Joya de Cerén was a pre-Hispanic farming community that, like Pompeii and Herculaneum in Italy, was buried under a ... More
Joya de Ceren Archaeological Site
Joya de Cerén was a pre-Hispanic farming community that, like Pompeii and Herculaneum in Italy, was buried under a volcanic eruption c. A.D. 600. Because of the exceptional condition of the remains, they provide an insight into the daily lives of the Central American populations who worked the land at that time.
Easy shaded parking, on a Monday. Good little refreshment stand with some good softdrinks and frozen fruit selections. Air conditioned museum, guided tour, staff willing to answer questions. All in a beautiful landscaped park that features some exotic tropical plants that themselves can justify another guided tour. Great little gift shop with lots of treasures to take home. Staff was great. Good, green,educational experience. Have fun ......H.
i like it because i leave around 15 minutes away ffrom the place. there are lots of things to see as well as good food. every one is supper friedly i love it!!!
i ahave not been back for about 5 years but when i was a kid my parents will take me there.
now that i have my own kids i still like it.
I was there a few years ago. I didn't really know where I was going...but once there...I realized the country has a lot of history that many of us who don't currently live there don't ever even think about.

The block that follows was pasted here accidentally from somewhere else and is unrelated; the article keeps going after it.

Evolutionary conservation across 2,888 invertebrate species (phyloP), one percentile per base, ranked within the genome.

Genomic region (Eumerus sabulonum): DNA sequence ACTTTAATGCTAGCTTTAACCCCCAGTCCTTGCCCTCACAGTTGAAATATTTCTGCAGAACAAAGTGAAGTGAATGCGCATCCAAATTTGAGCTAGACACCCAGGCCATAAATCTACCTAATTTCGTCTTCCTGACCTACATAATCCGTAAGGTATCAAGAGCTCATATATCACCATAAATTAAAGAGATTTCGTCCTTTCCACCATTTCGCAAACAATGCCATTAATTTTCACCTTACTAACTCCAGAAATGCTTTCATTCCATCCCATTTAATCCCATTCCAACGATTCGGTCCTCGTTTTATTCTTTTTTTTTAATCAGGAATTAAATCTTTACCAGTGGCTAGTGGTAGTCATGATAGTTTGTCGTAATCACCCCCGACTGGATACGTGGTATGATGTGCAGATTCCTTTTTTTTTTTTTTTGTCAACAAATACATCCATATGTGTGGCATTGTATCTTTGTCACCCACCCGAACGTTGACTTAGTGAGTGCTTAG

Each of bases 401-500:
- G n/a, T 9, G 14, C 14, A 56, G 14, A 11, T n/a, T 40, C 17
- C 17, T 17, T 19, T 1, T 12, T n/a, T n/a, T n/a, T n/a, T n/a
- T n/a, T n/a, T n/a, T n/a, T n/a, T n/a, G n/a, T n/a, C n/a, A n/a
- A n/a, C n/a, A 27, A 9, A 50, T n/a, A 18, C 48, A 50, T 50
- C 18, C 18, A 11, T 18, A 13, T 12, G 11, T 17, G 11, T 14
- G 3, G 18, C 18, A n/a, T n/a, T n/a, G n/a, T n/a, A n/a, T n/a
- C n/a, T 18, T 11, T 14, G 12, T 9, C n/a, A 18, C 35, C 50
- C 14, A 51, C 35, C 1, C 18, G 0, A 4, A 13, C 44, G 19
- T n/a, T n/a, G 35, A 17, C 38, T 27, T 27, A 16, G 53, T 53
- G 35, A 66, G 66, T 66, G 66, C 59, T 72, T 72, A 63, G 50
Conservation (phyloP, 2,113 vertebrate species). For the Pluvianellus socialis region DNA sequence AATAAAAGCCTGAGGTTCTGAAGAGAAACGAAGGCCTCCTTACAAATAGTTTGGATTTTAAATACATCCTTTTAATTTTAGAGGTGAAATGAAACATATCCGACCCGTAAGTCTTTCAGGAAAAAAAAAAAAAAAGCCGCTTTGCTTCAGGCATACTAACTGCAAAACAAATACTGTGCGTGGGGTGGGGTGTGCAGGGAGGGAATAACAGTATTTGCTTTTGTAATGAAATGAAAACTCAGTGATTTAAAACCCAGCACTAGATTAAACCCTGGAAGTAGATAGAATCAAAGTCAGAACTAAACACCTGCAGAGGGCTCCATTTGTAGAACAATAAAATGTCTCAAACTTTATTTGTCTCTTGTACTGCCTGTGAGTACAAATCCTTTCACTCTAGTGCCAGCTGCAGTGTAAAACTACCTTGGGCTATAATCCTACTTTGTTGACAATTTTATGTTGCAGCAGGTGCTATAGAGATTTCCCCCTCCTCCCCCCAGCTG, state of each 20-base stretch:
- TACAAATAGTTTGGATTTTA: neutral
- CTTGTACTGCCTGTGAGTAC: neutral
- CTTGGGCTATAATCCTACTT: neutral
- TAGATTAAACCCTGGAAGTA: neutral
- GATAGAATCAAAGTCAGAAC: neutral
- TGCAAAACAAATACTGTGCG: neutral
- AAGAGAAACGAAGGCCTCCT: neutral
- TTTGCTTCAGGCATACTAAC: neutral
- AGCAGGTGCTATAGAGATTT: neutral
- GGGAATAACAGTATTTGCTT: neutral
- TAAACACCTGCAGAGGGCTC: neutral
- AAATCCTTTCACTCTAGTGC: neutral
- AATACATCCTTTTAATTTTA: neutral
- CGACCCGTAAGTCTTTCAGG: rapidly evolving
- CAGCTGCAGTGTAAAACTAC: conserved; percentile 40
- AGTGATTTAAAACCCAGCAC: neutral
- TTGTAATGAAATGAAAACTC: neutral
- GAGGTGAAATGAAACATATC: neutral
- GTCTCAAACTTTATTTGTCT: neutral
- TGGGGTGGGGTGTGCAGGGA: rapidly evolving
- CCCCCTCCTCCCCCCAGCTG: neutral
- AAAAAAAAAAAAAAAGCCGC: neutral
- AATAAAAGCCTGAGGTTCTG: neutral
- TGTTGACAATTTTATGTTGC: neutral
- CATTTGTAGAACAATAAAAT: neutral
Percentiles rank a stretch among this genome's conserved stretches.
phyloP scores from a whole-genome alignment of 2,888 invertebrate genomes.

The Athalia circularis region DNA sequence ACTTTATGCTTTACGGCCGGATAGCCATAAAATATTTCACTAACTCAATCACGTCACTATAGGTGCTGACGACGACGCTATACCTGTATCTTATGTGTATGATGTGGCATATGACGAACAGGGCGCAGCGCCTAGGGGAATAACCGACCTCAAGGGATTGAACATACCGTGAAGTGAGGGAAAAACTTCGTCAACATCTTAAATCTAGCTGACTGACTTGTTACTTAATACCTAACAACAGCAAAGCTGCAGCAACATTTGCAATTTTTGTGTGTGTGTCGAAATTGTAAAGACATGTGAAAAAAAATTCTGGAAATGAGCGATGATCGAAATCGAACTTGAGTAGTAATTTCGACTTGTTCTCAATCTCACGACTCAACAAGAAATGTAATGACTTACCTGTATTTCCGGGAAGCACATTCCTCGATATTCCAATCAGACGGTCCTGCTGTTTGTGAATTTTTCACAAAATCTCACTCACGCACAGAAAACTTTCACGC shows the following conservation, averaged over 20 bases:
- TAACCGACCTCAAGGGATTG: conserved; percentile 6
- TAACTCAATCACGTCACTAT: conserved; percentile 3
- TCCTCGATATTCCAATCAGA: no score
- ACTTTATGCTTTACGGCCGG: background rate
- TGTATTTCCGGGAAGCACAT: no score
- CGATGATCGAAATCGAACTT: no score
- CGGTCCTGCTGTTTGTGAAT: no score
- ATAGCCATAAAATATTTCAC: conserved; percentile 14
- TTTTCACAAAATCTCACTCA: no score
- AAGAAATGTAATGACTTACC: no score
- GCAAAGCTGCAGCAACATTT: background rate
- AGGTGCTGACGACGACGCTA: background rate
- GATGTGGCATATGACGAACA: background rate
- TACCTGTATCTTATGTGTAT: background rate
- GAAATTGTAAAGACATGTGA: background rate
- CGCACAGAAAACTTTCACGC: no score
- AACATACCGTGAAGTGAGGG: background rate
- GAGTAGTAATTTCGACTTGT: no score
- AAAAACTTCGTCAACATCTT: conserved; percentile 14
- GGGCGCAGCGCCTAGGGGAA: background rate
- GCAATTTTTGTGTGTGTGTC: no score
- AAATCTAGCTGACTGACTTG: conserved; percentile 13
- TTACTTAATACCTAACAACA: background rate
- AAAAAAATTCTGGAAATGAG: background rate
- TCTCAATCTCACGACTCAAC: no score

It's a great place to just spend some time and explore. You are bound to see some amazing things.
For someone whos family is from El Salvador, visiting the Joya de Ceren site was unbelievable. It is amazing to see how the people of that beutiful country once lived. I highly encourage everyone to visit El Salvador and it's beautiful places.
What struck me the most was the quality of the buildings. You can tell that some of the walls were made in the same fashion as the adobe houses of some peasants of today in El Salvador; but the quality is much greater, and the lay out of the houses reflect a much higher standard of living for a peasant community than what we find today.
The ingenuity in the building of structures to take into consideration what happens when it rains, the spacious rooms, the platforms where they slept...it's all a big surprise.
It also shows a commmunal living --a real community unified either by religion or crops --or both!
The small adjacent museum has grown and it is of very good quality.
The only complaint is that one can only see the buildings from above, and not get close to the structures.
I hope that one day ramps will be constructed that will take the visitor up close, without the chance of the visitor touching or disturbing the structures.
Its value is not only archeological, but also social, as it reveal how the quality of village life has decreased for the average peasant of today, compared to the peasants of the Mayan past of El Salvador.
This site has a nice modern museum/visitor center, there is a fee to enter, nice artifacts and pictures inside with placards in English and Spanish. They give guided tours along the exterior of the site which is protected by fencing and covered (in Spanish). You should tip the speaker. This site was found when a farmer was putting in a silo. There are ongoing digs being done. We were able to take some great pictures. Some Archaeological College Students had a table selling local Archaeological books and t-shirts, they were very interesting. I would definitely go again and I strongly recommend this site and it close to other sites.
Welcome to the Hilton Princess San Salvador hotel in El Salvador, situated in the bustling district Zona Rosa and close
to the most important corporate centers in town. Enjoy volcano and city views from your room, workout in the ...